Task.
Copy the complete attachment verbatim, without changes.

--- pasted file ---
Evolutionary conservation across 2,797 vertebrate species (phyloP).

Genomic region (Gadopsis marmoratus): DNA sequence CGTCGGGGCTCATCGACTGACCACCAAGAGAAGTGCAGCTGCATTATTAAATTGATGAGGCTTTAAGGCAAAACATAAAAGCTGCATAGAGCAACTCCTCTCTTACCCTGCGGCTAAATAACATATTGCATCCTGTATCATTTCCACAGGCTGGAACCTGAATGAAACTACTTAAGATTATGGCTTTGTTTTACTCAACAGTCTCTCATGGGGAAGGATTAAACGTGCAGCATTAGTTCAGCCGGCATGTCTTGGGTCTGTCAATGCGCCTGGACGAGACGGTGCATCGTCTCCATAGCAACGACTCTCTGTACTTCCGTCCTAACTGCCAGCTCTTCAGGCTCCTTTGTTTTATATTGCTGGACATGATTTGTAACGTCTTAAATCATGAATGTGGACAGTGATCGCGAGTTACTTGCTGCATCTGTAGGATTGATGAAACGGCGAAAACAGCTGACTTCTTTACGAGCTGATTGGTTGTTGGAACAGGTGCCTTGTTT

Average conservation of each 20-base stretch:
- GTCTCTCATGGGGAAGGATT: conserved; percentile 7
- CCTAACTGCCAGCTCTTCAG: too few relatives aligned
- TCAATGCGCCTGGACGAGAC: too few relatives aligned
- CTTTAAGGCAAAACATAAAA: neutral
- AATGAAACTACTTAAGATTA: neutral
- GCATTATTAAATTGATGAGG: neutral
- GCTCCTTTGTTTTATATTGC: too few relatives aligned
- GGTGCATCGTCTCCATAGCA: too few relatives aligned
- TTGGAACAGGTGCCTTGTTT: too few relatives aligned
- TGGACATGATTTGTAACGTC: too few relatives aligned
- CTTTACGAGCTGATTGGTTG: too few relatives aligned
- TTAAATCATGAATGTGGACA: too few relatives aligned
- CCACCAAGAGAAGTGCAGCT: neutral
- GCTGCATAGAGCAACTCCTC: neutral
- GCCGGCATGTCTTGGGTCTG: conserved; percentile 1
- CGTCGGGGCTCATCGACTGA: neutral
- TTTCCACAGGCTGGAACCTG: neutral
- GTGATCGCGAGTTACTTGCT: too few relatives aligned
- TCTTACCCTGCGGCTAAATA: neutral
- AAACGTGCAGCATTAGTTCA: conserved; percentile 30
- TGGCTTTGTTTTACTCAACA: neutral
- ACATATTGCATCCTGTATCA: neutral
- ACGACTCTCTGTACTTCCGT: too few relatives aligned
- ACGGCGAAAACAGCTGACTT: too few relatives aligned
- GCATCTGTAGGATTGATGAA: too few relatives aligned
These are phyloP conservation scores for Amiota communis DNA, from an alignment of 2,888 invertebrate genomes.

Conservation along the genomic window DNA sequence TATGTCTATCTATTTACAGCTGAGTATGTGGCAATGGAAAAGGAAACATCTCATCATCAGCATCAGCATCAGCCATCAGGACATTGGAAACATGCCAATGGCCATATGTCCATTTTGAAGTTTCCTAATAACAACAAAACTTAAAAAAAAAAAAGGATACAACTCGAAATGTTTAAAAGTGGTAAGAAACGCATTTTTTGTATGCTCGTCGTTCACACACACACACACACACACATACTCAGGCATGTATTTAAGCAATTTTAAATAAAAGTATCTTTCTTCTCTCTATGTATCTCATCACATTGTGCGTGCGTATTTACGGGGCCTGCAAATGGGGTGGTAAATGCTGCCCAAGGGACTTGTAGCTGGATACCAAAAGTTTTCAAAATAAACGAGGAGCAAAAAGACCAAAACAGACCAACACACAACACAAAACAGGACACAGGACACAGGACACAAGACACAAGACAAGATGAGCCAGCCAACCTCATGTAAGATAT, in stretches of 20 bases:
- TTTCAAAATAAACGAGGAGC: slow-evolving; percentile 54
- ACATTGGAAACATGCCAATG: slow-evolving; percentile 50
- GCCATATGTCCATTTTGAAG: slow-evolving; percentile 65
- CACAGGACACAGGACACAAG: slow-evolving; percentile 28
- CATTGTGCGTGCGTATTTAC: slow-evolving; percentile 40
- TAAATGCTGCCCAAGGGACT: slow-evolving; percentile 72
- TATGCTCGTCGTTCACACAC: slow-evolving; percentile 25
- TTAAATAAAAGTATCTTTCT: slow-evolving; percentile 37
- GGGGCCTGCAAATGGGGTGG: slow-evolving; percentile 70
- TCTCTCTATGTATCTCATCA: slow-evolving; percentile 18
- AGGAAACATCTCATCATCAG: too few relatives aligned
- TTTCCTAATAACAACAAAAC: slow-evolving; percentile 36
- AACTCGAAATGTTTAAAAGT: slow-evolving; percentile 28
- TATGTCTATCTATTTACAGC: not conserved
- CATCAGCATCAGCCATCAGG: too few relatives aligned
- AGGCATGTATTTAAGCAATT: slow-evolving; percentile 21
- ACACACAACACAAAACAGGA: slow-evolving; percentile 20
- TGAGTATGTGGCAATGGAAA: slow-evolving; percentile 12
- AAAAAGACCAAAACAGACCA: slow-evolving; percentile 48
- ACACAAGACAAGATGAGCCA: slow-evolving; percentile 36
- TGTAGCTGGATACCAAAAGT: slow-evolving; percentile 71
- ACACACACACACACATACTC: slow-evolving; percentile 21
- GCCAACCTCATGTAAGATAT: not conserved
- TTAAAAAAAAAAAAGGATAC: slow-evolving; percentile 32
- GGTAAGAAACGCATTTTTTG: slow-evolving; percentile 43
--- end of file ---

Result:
Evolutionary conservation across 2,797 vertebrate species (phyloP).

Genomic region (Gadopsis marmoratus): DNA sequence CGTCGGGGCTCATCGACTGACCACCAAGAGAAGTGCAGCTGCATTATTAAATTGATGAGGCTTTAAGGCAAAACATAAAAGCTGCATAGAGCAACTCCTCTCTTACCCTGCGGCTAAATAACATATTGCATCCTGTATCATTTCCACAGGCTGGAACCTGAATGAAACTACTTAAGATTATGGCTTTGTTTTACTCAACAGTCTCTCATGGGGAAGGATTAAACGTGCAGCATTAGTTCAGCCGGCATGTCTTGGGTCTGTCAATGCGCCTGGACGAGACGGTGCATCGTCTCCATAGCAACGACTCTCTGTACTTCCGTCCTAACTGCCAGCTCTTCAGGCTCCTTTGTTTTATATTGCTGGACATGATTTGTAACGTCTTAAATCATGAATGTGGACAGTGATCGCGAGTTACTTGCTGCATCTGTAGGATTGATGAAACGGCGAAAACAGCTGACTTCTTTACGAGCTGATTGGTTGTTGGAACAGGTGCCTTGTTT

Average conservation of each 20-base stretch:
- GTCTCTCATGGGGAAGGATT: conserved; percentile 7
- CCTAACTGCCAGCTCTTCAG: too few relatives aligned
- TCAATGCGCCTGGACGAGAC: too few relatives aligned
- CTTTAAGGCAAAACATAAAA: neutral
- AATGAAACTACTTAAGATTA: neutral
- GCATTATTAAATTGATGAGG: neutral
- GCTCCTTTGTTTTATATTGC: too few relatives aligned
- GGTGCATCGTCTCCATAGCA: too few relatives aligned
- TTGGAACAGGTGCCTTGTTT: too few relatives aligned
- TGGACATGATTTGTAACGTC: too few relatives aligned
- CTTTACGAGCTGATTGGTTG: too few relatives aligned
- TTAAATCATGAATGTGGACA: too few relatives aligned
- CCACCAAGAGAAGTGCAGCT: neutral
- GCTGCATAGAGCAACTCCTC: neutral
- GCCGGCATGTCTTGGGTCTG: conserved; percentile 1
- CGTCGGGGCTCATCGACTGA: neutral
- TTTCCACAGGCTGGAACCTG: neutral
- GTGATCGCGAGTTACTTGCT: too few relatives aligned
- TCTTACCCTGCGGCTAAATA: neutral
- AAACGTGCAGCATTAGTTCA: conserved; percentile 30
- TGGCTTTGTTTTACTCAACA: neutral
- ACATATTGCATCCTGTATCA: neutral
- ACGACTCTCTGTACTTCCGT: too few relatives aligned
- ACGGCGAAAACAGCTGACTT: too few relatives aligned
- GCATCTGTAGGATTGATGAA: too few relatives aligned
These are phyloP conservation scores for Amiota communis DNA, from an alignment of 2,888 invertebrate genomes.

Conservation along the genomic window DNA sequence TATGTCTATCTATTTACAGCTGAGTATGTGGCAATGGAAAAGGAAACATCTCATCATCAGCATCAGCATCAGCCATCAGGACATTGGAAACATGCCAATGGCCATATGTCCATTTTGAAGTTTCCTAATAACAACAAAACTTAAAAAAAAAAAAGGATACAACTCGAAATGTTTAAAAGTGGTAAGAAACGCATTTTTTGTATGCTCGTCGTTCACACACACACACACACACACATACTCAGGCATGTATTTAAGCAATTTTAAATAAAAGTATCTTTCTTCTCTCTATGTATCTCATCACATTGTGCGTGCGTATTTACGGGGCCTGCAAATGGGGTGGTAAATGCTGCCCAAGGGACTTGTAGCTGGATACCAAAAGTTTTCAAAATAAACGAGGAGCAAAAAGACCAAAACAGACCAACACACAACACAAAACAGGACACAGGACACAGGACACAAGACACAAGACAAGATGAGCCAGCCAACCTCATGTAAGATAT, in stretches of 20 bases:
- TTTCAAAATAAACGAGGAGC: slow-evolving; percentile 54
- ACATTGGAAACATGCCAATG: slow-evolving; percentile 50
- GCCATATGTCCATTTTGAAG: slow-evolving; percentile 65
- CACAGGACACAGGACACAAG: slow-evolving; percentile 28
- CATTGTGCGTGCGTATTTAC: slow-evolving; percentile 40
- TAAATGCTGCCCAAGGGACT: slow-evolving; percentile 72
- TATGCTCGTCGTTCACACAC: slow-evolving; percentile 25
- TTAAATAAAAGTATCTTTCT: slow-evolving; percentile 37
- GGGGCCTGCAAATGGGGTGG: slow-evolving; percentile 70
- TCTCTCTATGTATCTCATCA: slow-evolving; percentile 18
- AGGAAACATCTCATCATCAG: too few relatives aligned
- TTTCCTAATAACAACAAAAC: slow-evolving; percentile 36
- AACTCGAAATGTTTAAAAGT: slow-evolving; percentile 28
- TATGTCTATCTATTTACAGC: not conserved
- CATCAGCATCAGCCATCAGG: too few relatives aligned
- AGGCATGTATTTAAGCAATT: slow-evolving; percentile 21
- ACACACAACACAAAACAGGA: slow-evolving; percentile 20
- TGAGTATGTGGCAATGGAAA: slow-evolving; percentile 12
- AAAAAGACCAAAACAGACCA: slow-evolving; percentile 48
- ACACAAGACAAGATGAGCCA: slow-evolving; percentile 36
- TGTAGCTGGATACCAAAAGT: slow-evolving; percentile 71
- ACACACACACACACATACTC: slow-evolving; percentile 21
- GCCAACCTCATGTAAGATAT: not conserved
- TTAAAAAAAAAAAAGGATAC: slow-evolving; percentile 32
- GGTAAGAAACGCATTTTTTG: slow-evolving; percentile 43